Our March 2011 issue contained just one article – also a presentation to the Victorian Branch – Ian Wilson’s ‘Collecting old Tasmanian books’ which was also the name of his book. This paper was further enhanced by a substantial portion of the article concerning book collecting theory and practice. As is customary, there was coverage in that issue of the BCSA AGM (Sydney) held belatedly in December 2010, and this included the reports of the President and the Publications Editor. We held a Special General Meeting after the AGM where the revised Constitution was ratified.
It was decided to reproduce the Constitution in Biblionews and this happened in the June 2011 issue, with the Constitution occupying the central eight pages of that issue (so that anyone who wishes to can extract it and keep it as a separate document). It features the lead article by Charles Stitz with ‘The story of Australian Book Collectors’, which gives a survey of his recently published work of the same name. We are delighted to learn that volume 2 is well into preparation.
Bruce Preston gave talks in Sydney at both the March and June meetings in 2010. Bruce’s article on ‘print-on-demand, e-books and publishing in the electronic age’ featured in the June 2011 Biblionews and will be concluded in the next issue. Also included was Doug Mackenzie’s aforementioned review article of John Hoyle’s ‘An annotated bibliography of Australian domestic cookery books 1860s to 1950’. This tome sells for the lowly price of $55, a steal, considering the amount of work that must have been entailed.
Each issue has featured book reviews by the prolific Colin Steele and in the June issue it was timely that his review of the Stitz work appeared together with a look at Eileen Chanin’s biography of Australia’s greatest book collector, David Scott Mitchell. Colin’s engaging account of his May weekend in Clunes evoked what was clearly a memorable time for book collectors and dealers alike. Neil Radford contributed a review of the esoteric ‘Collections of Nothing’, whose author has collected, literally, some 8,500 books mostly from free discard boxes outside bookshops, but also a variety of ‘useless debris’ including  ‘empty cereal boxes and family snapshots of unknown people’.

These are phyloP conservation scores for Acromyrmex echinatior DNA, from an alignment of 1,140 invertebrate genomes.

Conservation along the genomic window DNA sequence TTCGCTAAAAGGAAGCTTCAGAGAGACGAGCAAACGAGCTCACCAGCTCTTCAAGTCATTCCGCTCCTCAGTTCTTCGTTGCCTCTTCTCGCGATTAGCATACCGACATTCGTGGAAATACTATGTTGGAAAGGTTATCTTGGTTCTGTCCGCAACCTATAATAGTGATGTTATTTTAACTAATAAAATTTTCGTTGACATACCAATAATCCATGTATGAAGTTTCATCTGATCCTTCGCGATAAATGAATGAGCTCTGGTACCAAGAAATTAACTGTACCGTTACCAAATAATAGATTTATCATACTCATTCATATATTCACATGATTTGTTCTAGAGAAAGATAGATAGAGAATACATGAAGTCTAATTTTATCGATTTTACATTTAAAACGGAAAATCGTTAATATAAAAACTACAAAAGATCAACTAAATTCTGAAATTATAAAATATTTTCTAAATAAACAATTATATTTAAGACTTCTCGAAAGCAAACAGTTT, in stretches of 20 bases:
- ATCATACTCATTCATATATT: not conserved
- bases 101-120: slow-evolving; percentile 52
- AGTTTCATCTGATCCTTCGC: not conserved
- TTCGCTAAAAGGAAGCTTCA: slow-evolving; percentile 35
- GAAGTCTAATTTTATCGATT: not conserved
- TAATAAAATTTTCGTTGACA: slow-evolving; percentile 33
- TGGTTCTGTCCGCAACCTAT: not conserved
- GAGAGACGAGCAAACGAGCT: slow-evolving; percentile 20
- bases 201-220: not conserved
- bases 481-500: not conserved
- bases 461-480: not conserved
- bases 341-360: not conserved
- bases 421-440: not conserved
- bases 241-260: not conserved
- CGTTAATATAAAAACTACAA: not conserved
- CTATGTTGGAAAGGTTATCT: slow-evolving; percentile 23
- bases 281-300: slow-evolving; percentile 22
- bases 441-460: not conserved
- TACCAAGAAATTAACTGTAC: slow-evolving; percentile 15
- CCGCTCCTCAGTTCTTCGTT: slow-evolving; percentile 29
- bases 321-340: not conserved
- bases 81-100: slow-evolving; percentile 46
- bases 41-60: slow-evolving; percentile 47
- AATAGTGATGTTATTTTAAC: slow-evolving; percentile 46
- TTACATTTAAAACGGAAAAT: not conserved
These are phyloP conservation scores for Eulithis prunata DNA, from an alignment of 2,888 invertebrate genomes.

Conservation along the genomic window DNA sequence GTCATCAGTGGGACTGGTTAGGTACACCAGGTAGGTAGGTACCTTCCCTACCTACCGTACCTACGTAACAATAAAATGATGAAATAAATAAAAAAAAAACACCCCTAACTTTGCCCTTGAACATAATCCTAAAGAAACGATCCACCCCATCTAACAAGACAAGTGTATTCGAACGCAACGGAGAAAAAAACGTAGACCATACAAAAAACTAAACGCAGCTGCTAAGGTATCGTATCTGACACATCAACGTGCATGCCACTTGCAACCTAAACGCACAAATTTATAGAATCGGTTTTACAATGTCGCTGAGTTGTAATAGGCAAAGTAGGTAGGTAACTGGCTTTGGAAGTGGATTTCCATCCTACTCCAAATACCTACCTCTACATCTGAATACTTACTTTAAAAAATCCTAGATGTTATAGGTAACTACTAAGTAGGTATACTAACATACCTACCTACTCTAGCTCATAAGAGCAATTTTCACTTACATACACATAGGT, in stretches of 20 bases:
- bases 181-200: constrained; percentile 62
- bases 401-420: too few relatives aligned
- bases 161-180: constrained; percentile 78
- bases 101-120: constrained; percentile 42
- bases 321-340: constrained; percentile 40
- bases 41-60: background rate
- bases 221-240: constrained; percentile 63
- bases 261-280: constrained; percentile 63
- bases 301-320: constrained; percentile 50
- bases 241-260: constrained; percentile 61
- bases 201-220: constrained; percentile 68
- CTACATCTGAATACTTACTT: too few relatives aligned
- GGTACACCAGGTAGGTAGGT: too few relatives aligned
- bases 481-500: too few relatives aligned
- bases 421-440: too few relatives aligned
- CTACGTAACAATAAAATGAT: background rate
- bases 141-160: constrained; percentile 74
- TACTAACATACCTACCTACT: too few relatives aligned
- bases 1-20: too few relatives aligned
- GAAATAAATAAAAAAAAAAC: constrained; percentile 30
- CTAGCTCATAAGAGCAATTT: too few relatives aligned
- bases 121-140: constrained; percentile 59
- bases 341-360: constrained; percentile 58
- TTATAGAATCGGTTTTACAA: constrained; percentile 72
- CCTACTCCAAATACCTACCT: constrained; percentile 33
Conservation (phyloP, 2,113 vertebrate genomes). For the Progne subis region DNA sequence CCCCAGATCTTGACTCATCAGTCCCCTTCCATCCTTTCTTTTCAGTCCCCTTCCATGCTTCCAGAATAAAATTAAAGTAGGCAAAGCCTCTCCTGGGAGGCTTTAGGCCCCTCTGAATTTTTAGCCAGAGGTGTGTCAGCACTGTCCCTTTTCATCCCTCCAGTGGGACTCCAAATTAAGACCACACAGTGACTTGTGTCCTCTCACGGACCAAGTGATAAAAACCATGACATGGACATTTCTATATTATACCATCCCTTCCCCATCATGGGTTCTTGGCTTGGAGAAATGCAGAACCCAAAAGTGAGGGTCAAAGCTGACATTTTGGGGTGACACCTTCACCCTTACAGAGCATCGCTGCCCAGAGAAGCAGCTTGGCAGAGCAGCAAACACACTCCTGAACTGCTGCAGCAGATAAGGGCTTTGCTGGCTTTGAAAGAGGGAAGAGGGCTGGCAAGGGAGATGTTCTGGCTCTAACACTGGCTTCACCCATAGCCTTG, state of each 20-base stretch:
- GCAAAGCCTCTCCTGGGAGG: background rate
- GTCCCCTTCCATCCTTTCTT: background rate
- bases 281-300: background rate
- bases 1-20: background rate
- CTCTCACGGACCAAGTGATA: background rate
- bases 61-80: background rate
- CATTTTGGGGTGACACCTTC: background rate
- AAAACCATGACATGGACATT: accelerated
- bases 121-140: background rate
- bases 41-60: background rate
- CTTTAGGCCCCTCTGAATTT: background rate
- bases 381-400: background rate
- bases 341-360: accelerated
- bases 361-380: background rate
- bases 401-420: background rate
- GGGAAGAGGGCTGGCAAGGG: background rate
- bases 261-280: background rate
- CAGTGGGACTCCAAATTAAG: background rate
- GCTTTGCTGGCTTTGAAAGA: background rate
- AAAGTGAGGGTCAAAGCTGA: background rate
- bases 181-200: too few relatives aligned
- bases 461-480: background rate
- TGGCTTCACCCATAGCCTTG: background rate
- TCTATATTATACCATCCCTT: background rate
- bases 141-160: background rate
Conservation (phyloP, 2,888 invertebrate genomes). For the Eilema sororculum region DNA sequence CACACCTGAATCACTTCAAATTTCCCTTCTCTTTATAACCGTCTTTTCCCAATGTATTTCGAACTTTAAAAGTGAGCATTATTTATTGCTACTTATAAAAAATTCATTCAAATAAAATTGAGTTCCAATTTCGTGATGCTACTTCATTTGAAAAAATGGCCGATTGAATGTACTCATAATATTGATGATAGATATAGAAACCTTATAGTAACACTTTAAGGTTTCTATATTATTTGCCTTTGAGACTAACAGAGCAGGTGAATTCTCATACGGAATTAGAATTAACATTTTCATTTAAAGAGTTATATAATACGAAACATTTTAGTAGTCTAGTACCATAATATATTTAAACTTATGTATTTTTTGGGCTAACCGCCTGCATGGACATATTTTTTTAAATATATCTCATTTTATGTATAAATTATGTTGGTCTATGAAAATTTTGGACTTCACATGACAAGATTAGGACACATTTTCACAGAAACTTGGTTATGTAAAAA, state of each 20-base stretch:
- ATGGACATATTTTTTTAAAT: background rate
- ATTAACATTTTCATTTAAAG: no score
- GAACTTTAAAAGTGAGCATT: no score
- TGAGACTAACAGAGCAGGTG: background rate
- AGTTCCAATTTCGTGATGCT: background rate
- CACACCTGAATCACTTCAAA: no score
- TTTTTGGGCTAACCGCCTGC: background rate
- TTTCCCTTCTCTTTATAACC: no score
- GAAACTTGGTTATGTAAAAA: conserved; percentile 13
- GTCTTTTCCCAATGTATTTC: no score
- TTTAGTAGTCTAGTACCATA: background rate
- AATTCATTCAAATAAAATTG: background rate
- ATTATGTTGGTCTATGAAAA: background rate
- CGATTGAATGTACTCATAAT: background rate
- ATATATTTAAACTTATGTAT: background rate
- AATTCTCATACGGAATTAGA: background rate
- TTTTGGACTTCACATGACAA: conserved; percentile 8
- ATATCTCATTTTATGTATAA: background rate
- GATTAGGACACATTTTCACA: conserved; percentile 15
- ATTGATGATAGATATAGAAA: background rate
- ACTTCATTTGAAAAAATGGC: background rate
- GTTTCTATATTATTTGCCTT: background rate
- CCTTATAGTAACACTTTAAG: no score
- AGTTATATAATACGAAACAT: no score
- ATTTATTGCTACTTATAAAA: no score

Biblionews has carried obituaries, not least of all for our beloved member Norman Hetherington who died last December and whose illustration usually graces the back cover of Biblionews. ‘Notes & Queries’ continues to carry an assortment of material. Apropos suggestions from more than one quarter, ‘Notes on article contributors’ was reinstated in the September-December 2010 issue whilst Neil Radford’s ever-reliable annual Biblionews index for 2010 appeared in the March issue. For the first time that issue carried the descriptor, ‘A journal for book collectors and book lovers’. This is seen as a step towards increasing our membership and Chris has alluded to other factors in this regard.
Keeping costs down is certainly a priority for the Society and this has been achieved somewhat by my services, including the laying out of issues, being entirely free of charge. And whilst we sometimes include colour illustrations, often to great effect, this can be costly, so that not all issues will include colour.
I would like to thank Sydney University’s Printing Service for its care in continuing to print Biblionews as it has for many years. I thank all contributors to Biblionews and may I add that ongoing dialogue with authors after article submission is a significant aspect of the process and I am pleased to say that I have received undue cooperation from all concerned. I also thank Richard Overell in Melbourne and Glen Ralph in Adelaide for their input. Chris Nicholls and Mark Ferson have provided considerable support, but Brian Taylor, especially, has been unstinting in his assistance at all stages of production and distribution.